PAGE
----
Half an hour later we rode up an obscure valley. It was roasting hot in the sun and I was thankful when the tree cover began. The country was was stony and dry; we could have been in southern Europe, sunstroke in Sicily. The gradient increased. My right knee creaked in complaint and sweat soaked through my shirt. After an hour Tama stopped and spread Vaseline on his inner thighs to lessen the chafing. At the top of the valley an hour later we were greeted by the first ovoo in days: welcome (back) to taiga country. Tall dark conifers stretched for the sun, alone or in clumps, and the brown tyre tracks we were following unrolled over endless wrinkles and ruffles of bright green hill. Blue ridges in the distant north faded into purple peaks and silver-grey sky. We had a second lunch out of the sun on the lee of a ridgeline among the bracken and larch, forcing down cold huushuur and fish sandwiches. The boundless paddocks reminded me of New Zealand back-country farms, except purged of fence, tractor and pie shop.
I woke from an accidental siesta to the sound of bleating and maracas. A couple of hundred goats were coming up over the pass, herded by a nomad jiggling a plastic bottle full of pebbles that had been jammed onto the end of a stick. He rattled his makeshift shepherd’s crook in our direction when he saw us. We clambered groggily back onto our bikes and cruised on for a couple of sweet, dreamy hours. Slightly nearer the northern ranges the path cut a high line across the hillside to the left, rising up and staying high.
There was also a cheeky smaller path dipping downhill and right into some wide wheatfields. We strapped on our helmets and went right and it was the best riding we had all day. We sailed through dark green fields of wheat along a dirt trail next to a wide grassy ditch. The storm clouds gathered behind us, really gathered, piling into the sky like I’d never seen before, not even in Mongolia. Once again we were in the middle of an open field, and I rode hard towards nothing in particular, towards the idea of shelter; Tama was ahead of me, riding harder. Every time I looked back the clouds were taller and darker. Thunder rumbled in the distance. A yellow-white flash, close. Tama pointed to the ditch and yelled something.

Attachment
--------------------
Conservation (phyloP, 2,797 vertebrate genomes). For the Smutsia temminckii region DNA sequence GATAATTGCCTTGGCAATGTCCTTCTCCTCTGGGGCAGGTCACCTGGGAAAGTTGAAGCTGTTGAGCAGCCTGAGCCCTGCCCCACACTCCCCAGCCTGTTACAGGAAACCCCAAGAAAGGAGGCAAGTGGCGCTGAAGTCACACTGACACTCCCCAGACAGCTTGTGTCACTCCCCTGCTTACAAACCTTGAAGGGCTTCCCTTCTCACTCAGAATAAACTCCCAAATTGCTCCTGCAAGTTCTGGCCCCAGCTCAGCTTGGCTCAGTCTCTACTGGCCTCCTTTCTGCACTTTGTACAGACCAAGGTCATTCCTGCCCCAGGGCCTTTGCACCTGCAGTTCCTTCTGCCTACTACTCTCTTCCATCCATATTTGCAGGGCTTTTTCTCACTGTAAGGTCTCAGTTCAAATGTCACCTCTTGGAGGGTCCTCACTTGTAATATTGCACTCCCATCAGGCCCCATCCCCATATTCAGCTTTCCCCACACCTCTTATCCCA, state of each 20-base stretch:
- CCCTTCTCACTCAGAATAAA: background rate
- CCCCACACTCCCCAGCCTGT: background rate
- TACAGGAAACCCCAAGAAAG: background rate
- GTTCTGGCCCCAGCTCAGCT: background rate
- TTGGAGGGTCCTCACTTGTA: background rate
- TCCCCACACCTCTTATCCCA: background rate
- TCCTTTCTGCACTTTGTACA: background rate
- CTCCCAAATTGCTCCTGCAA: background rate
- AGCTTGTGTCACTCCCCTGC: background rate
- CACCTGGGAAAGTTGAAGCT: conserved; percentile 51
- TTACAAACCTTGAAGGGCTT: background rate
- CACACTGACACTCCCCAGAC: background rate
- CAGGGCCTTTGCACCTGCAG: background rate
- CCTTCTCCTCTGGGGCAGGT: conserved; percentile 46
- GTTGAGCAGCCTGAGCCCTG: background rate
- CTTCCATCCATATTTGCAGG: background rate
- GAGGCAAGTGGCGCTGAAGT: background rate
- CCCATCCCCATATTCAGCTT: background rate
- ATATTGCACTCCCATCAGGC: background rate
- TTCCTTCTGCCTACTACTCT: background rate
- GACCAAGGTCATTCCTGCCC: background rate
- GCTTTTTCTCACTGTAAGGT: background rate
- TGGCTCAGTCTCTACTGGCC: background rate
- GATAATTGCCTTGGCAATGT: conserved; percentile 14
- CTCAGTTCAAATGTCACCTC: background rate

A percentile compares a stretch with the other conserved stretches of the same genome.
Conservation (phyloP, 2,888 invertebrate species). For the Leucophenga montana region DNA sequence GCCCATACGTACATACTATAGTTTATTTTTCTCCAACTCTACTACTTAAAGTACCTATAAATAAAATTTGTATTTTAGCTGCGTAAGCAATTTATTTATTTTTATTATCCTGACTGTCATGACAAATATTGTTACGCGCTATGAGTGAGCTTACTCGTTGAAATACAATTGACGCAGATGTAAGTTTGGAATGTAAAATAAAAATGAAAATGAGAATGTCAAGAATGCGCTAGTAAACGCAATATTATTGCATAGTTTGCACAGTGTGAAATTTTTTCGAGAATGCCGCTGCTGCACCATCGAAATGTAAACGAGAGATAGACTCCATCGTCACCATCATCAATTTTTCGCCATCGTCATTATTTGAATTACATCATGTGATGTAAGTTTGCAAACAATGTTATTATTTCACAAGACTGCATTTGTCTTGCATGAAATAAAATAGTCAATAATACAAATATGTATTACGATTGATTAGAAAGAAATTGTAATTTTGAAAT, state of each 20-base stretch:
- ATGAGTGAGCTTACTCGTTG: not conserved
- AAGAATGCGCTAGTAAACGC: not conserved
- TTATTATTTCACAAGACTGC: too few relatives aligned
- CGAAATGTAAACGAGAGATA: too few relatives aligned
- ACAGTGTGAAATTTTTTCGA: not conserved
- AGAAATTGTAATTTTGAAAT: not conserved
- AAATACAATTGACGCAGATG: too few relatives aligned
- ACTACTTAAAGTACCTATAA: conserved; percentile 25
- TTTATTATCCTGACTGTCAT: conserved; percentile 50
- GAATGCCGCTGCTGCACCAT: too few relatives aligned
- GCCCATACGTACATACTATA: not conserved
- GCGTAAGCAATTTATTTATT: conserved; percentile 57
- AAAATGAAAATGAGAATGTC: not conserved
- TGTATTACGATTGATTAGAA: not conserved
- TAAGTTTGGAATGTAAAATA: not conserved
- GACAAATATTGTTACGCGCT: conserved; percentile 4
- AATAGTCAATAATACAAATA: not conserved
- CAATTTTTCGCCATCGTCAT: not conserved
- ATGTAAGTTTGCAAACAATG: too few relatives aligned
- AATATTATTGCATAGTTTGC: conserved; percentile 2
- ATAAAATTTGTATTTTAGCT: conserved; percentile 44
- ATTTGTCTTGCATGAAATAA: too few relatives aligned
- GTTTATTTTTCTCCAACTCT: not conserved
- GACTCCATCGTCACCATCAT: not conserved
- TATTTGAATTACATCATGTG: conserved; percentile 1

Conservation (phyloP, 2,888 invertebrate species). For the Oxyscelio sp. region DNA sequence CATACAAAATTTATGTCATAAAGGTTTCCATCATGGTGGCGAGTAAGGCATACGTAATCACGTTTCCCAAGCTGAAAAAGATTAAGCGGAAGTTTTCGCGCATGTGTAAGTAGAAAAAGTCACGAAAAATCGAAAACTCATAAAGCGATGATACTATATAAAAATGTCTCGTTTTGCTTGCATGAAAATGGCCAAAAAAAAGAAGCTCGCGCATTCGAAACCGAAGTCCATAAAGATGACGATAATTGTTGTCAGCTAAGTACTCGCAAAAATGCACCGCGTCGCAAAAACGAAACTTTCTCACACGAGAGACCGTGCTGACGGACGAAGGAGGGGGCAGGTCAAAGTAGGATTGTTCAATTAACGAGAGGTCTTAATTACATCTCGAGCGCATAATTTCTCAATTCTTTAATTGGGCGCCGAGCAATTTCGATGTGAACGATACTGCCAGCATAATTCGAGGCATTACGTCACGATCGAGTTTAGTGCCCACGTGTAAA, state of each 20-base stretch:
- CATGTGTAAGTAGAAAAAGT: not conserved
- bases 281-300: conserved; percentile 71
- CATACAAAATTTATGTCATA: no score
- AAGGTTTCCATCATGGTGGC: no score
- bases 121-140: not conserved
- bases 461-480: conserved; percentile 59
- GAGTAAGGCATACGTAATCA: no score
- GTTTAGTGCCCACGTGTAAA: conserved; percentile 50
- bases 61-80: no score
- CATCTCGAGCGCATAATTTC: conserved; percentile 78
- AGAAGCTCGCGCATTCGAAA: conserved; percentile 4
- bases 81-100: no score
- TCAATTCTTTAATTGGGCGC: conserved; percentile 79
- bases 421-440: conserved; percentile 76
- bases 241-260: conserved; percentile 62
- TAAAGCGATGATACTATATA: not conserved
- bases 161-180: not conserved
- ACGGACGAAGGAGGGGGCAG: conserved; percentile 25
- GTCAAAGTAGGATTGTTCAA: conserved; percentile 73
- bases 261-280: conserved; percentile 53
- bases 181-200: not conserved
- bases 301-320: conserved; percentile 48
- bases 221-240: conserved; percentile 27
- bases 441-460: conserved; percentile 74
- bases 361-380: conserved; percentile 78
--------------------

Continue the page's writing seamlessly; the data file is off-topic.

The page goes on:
‘What?’ I yelled back.
‘If the lightning gets really bad, we can hide in there!’
I nodded and changed into top gear to try to outride the storm but the rain came and kept coming. We rode past some high wooden fences hiding farm equipment and a couple of half-built log cabins and a yellow construction hut on wheels that was roughly the size and shape of a packing container. A couple of workers poked their heads out of the hut and watched us ride past. In a couple of frenzied minutes the temperature plummeted and the rain turned to hail. Tama jammed on his brakes.
‘We should go back,’ he said, shielding his face.
‘Go back where?’
‘To that hut.’
The hail thickened. A big one got me on the right knee.
By the time we made it back to the hut hailstones the size of strawberries were vomiting out of a white sky and shattering on our helmets. We banged on the door and gestured could we please come inside please? The workers looked at us like we were very foolish and nodded. Inside, the racket of the hail on the steel roof was like being in a saucepan full of cooking popcorn. The room had metal walls on three sides and little windows on the fourth, and outside the hail made the fences and piles of timber look staticky, badly tuned. Hailstones the size of walnuts lay in the mud. There were no chairs inside but Bayarmaa, a solid, kindly woman in a purple jumper and pink sandals, made room for us to sit on their beds even though we were drenched. Moments later she presented us with steaming bowls of mutton soup and a plate of boov—deep-fried dough nuggets, for dipping. Ah, Mongolian hospitality.
There were three men in the trailer: Chuluun, a quiet, wolf-faced dude who wore his cap low; Gantulga, affable and slightly dim; and the aptly named Batsaikhan (‘Strong Nice’), Bataa for short, who had intelligent, cheeky eyes and seemed to be the team leader. They were building log cabins for the farm. I pointed out the window and shouted ‘shuuraga’ (‘storm’) above the racket. Bataa nodded and rolled his eyes like it happened every other day, then lit a cigarette. We said we were from Shin Zeland and that yes, it was very jijig—small—and very far away. Tama got out the map of the Khantai region to explain our route. Bataa looked up from the map and shook his head sadly, then laughed with twinkling eyes.